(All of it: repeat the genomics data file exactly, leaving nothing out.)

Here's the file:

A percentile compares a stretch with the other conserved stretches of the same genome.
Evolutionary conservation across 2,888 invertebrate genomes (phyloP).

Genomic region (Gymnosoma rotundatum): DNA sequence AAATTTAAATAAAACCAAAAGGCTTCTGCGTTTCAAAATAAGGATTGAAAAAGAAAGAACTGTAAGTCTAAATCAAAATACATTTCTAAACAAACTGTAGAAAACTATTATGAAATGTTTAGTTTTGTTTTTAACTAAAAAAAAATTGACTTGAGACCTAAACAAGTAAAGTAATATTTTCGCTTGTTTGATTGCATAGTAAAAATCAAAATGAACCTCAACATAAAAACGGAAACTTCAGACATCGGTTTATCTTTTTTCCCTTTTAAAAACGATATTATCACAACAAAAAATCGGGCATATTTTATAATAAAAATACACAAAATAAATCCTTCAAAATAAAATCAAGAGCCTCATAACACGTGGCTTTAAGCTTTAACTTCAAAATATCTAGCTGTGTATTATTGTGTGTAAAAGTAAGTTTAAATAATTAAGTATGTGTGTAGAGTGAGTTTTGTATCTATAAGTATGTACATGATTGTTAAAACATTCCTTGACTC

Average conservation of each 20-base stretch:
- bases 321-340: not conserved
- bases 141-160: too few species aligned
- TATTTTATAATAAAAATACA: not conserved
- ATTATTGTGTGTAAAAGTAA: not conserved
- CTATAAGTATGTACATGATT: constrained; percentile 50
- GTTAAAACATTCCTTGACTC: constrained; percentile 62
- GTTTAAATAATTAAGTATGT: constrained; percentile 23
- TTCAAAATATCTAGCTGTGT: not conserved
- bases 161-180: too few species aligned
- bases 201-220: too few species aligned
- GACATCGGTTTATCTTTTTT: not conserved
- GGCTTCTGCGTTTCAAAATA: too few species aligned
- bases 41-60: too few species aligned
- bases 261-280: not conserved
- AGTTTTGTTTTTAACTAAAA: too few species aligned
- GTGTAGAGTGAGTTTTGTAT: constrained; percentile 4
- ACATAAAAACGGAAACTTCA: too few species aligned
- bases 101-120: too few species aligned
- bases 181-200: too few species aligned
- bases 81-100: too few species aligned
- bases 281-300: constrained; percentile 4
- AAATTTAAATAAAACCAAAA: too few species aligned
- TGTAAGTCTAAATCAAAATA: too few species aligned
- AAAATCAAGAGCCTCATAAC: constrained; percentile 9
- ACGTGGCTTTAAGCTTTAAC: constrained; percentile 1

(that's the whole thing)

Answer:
A percentile compares a stretch with the other conserved stretches of the same genome.
Evolutionary conservation across 2,888 invertebrate genomes (phyloP).

Genomic region (Gymnosoma rotundatum): DNA sequence AAATTTAAATAAAACCAAAAGGCTTCTGCGTTTCAAAATAAGGATTGAAAAAGAAAGAACTGTAAGTCTAAATCAAAATACATTTCTAAACAAACTGTAGAAAACTATTATGAAATGTTTAGTTTTGTTTTTAACTAAAAAAAAATTGACTTGAGACCTAAACAAGTAAAGTAATATTTTCGCTTGTTTGATTGCATAGTAAAAATCAAAATGAACCTCAACATAAAAACGGAAACTTCAGACATCGGTTTATCTTTTTTCCCTTTTAAAAACGATATTATCACAACAAAAAATCGGGCATATTTTATAATAAAAATACACAAAATAAATCCTTCAAAATAAAATCAAGAGCCTCATAACACGTGGCTTTAAGCTTTAACTTCAAAATATCTAGCTGTGTATTATTGTGTGTAAAAGTAAGTTTAAATAATTAAGTATGTGTGTAGAGTGAGTTTTGTATCTATAAGTATGTACATGATTGTTAAAACATTCCTTGACTC

Average conservation of each 20-base stretch:
- bases 321-340: not conserved
- bases 141-160: too few species aligned
- TATTTTATAATAAAAATACA: not conserved
- ATTATTGTGTGTAAAAGTAA: not conserved
- CTATAAGTATGTACATGATT: constrained; percentile 50
- GTTAAAACATTCCTTGACTC: constrained; percentile 62
- GTTTAAATAATTAAGTATGT: constrained; percentile 23
- TTCAAAATATCTAGCTGTGT: not conserved
- bases 161-180: too few species aligned
- bases 201-220: too few species aligned
- GACATCGGTTTATCTTTTTT: not conserved
- GGCTTCTGCGTTTCAAAATA: too few species aligned
- bases 41-60: too few species aligned
- bases 261-280: not conserved
- AGTTTTGTTTTTAACTAAAA: too few species aligned
- GTGTAGAGTGAGTTTTGTAT: constrained; percentile 4
- ACATAAAAACGGAAACTTCA: too few species aligned
- bases 101-120: too few species aligned
- bases 181-200: too few species aligned
- bases 81-100: too few species aligned
- bases 281-300: constrained; percentile 4
- AAATTTAAATAAAACCAAAA: too few species aligned
- TGTAAGTCTAAATCAAAATA: too few species aligned
- AAAATCAAGAGCCTCATAAC: constrained; percentile 9
- ACGTGGCTTTAAGCTTTAAC: constrained; percentile 1